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Apple’s M1 chip can apparently outperform some AMD and Nvidia graphics cards

Apple’s M1 chip can apparently outperform some AMD and Nvidia graphics cards
Apple’s M1 chip can apparently outperform some AMD and Nvidia graphics cards (Image credit: Apple)
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If you saw the Apple ‘One More Thing (opens in new tab)’ event last week then you’ll have heard the rather grand promises made for the new silicon M1 (opens in new tab) SoC (system on a chip). We’re still a tad skeptical, but new benchmarking scores have revealed that the M1 can outperform older generation dedicated GPUs (graphics processing units) like the Nvidia GeForce GTX 1050 Ti and AMD Radeon RX 560. 

 M1 chip benchmark results 

Apple Silicon M1 GPU benchmark

(Image credit: Toms Hardware)

The GFXBench 5.0 (opens in new tab) benchmarks revealed that the M1 often outperforms the Nvidia GeForce GTX 1050 Ti and AMD Radeon RX 560. According to Apple, the M1's 8-core GPU can juggle up to 25,000 threads, with the potential to deliver up to 2.6 TFLOPS of throughput. This is the same TFLOPS achieved by the Radeon RX 560, and just below the GeForce GTX 1650 (opens in new tab)'s 2.9 TFLOPS. We would love to see the M1 actually tested against old favorites like the GTX 1650 due to its performance boost over the GTX 1050 Ti, but sadly this isn’t available at the time of writing.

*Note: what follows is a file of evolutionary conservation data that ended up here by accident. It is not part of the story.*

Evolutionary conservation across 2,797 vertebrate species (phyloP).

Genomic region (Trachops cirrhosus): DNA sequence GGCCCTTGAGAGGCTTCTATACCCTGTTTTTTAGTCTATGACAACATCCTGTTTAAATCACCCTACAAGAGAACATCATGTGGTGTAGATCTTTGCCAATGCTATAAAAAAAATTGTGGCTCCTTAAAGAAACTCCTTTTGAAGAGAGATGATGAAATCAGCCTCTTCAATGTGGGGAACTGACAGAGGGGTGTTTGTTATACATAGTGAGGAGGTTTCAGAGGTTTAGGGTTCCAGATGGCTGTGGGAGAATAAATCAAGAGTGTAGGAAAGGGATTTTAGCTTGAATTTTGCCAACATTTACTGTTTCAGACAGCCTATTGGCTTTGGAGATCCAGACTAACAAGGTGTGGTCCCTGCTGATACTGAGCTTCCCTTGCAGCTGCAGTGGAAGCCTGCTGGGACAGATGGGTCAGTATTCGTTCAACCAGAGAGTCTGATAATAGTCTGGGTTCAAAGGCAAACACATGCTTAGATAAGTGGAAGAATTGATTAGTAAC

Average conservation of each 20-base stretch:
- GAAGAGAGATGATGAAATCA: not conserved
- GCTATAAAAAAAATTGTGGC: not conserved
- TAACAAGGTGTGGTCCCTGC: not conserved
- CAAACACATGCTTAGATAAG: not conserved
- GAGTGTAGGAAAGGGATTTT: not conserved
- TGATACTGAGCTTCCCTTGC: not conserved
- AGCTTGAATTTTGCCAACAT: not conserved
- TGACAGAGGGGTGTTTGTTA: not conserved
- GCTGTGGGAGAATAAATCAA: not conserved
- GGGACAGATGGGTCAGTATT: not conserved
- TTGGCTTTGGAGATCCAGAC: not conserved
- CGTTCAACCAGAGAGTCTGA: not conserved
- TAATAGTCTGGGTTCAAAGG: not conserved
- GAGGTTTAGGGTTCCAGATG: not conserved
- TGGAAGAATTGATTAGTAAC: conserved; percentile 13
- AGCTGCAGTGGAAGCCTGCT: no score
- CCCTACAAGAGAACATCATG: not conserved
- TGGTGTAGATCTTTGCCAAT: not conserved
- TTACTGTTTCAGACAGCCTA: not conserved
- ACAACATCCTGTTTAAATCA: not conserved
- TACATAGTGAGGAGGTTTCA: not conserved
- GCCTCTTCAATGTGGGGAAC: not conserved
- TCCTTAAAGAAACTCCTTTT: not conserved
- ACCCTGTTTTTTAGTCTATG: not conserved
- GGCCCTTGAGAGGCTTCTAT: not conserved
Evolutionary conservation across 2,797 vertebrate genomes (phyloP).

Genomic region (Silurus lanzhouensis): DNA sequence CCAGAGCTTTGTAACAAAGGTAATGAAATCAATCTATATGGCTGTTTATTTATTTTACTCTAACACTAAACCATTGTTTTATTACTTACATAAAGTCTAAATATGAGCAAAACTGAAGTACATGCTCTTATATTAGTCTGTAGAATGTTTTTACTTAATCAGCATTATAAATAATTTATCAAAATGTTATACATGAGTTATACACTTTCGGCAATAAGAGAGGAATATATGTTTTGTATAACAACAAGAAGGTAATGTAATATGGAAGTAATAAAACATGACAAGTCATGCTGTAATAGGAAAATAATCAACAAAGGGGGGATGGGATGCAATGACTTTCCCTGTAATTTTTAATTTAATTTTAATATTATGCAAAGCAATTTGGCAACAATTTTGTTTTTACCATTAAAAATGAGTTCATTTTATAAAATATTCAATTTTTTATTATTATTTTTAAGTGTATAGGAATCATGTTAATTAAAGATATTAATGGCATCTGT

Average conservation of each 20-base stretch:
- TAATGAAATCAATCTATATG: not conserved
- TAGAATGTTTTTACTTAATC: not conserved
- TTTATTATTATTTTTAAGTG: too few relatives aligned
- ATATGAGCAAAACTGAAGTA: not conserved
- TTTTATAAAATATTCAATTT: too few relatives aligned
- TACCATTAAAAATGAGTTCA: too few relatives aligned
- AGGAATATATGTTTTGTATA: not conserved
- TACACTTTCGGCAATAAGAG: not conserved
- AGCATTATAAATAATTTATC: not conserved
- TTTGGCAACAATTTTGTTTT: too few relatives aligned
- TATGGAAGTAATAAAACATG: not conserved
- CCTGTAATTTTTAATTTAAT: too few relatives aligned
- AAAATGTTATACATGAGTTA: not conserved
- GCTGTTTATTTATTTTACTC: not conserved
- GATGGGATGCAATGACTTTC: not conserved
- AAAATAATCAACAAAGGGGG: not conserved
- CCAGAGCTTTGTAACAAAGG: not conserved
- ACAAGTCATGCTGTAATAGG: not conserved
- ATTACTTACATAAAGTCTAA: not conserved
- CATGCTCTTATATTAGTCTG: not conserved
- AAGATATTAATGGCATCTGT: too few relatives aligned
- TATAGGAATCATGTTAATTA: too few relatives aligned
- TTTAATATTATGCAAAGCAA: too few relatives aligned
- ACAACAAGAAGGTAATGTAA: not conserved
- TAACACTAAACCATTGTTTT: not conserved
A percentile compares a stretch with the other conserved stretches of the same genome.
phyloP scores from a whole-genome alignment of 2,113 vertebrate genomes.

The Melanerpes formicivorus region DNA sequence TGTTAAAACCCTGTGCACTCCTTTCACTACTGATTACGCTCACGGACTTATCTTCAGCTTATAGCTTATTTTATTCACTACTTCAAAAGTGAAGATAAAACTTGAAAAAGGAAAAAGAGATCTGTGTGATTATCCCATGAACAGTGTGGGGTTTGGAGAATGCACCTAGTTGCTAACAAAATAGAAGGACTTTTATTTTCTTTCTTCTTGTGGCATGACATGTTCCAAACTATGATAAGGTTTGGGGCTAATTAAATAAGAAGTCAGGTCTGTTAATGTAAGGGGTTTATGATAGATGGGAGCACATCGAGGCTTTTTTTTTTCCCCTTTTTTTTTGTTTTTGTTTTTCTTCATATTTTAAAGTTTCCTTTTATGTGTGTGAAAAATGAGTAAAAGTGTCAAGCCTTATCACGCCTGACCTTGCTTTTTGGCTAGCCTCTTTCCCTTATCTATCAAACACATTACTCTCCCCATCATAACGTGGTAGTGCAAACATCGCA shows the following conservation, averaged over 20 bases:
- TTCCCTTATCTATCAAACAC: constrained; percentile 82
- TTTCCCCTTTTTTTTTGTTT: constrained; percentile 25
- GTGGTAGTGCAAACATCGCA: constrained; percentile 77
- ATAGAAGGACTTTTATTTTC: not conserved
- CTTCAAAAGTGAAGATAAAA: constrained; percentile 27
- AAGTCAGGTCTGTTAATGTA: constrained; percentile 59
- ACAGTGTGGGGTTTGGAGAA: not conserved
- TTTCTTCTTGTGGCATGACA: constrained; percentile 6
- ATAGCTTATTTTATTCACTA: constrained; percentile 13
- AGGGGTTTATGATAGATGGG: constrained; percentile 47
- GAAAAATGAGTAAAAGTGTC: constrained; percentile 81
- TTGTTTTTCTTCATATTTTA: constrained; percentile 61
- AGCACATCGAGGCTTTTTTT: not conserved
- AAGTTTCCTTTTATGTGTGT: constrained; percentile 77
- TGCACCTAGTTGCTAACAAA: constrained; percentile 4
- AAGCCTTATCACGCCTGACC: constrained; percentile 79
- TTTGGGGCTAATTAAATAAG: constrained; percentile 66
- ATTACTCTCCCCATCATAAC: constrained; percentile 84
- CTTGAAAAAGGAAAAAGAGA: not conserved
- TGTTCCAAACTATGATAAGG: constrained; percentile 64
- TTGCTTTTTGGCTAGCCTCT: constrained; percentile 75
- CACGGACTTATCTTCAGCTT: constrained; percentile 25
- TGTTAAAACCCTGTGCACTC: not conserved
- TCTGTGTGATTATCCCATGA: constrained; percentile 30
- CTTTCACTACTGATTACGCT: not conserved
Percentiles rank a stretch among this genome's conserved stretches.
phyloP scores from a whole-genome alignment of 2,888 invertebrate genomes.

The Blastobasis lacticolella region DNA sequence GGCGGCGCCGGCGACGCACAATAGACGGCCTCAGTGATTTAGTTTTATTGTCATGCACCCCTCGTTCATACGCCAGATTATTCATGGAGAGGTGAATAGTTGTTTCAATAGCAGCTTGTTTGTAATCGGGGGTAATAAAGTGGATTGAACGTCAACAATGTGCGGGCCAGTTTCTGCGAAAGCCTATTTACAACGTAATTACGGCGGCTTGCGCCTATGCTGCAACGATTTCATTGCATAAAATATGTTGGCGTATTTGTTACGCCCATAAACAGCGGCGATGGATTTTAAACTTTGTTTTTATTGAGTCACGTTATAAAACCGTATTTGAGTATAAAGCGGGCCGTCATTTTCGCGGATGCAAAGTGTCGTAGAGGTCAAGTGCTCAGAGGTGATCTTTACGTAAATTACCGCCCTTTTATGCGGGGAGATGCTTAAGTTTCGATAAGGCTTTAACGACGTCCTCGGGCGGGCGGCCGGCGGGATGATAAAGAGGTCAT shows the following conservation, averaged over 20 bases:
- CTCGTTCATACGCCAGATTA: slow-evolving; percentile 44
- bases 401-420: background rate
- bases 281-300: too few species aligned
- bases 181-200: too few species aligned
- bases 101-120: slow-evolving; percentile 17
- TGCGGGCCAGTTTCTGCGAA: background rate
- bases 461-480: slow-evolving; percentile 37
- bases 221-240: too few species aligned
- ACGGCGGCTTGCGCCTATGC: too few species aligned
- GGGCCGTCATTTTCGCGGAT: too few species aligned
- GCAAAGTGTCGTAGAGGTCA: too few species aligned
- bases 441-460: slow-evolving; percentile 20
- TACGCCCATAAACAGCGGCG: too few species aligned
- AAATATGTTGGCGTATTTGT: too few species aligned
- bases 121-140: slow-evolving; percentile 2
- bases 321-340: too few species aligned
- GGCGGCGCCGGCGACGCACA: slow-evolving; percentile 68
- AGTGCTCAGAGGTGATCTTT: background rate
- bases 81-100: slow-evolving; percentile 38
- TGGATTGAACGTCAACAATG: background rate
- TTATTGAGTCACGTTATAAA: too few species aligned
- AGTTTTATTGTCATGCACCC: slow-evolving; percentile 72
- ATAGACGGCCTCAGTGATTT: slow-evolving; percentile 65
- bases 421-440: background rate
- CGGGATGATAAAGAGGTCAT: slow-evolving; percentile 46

Before we get too excited about what this could mean for chipset advancements, we need to point out that GFXBench 5.0 is usually used for benchmarking smartphone devices and isn't exactly the optimal tool for testing graphics cards. 

The tests were also run under Apple's Metal API, so there aren't exactly a lot of non-Apple product comparisons available, but this could change when more people get their hands on the new MacBook Pro (opens in new tab), MacBook Air (opens in new tab), and Mac mini (opens in new tab).

You could be quick to dismiss this achievement with the recent release of the Nvidia GeForce 3000 series, or the AMD Radeon HD 6000 graphics cards, but having this level of graphics performance on a SoC shouldn’t be overlooked. 

You won’t be using your new MacBook Air 2020 to play Assassins Creed Valhalla at 4K with 60 frames per second, and nor should you want to. For gaming experiences, Mac still has a long way to go to dethrone PC. 

Via Toms Hardware (opens in new tab)

Jess is TechRadar's Computing writer (@Zombie_Wretch on Twitter), where she covers all aspects of Mac and PC hardware, including PC gaming and peripherals. She has been interviewed as an industry expert for the BBC, and while her educational background was in prosthetics and model-making, her true love is in tech and she has built numerous desktop computers over the last 10 years for gaming and content creation. She also likes to dabble in digital art and 3D printing, and can often be found playing games of both the Video and Tabletop variety, occasionally streaming to the disappointment of everyone.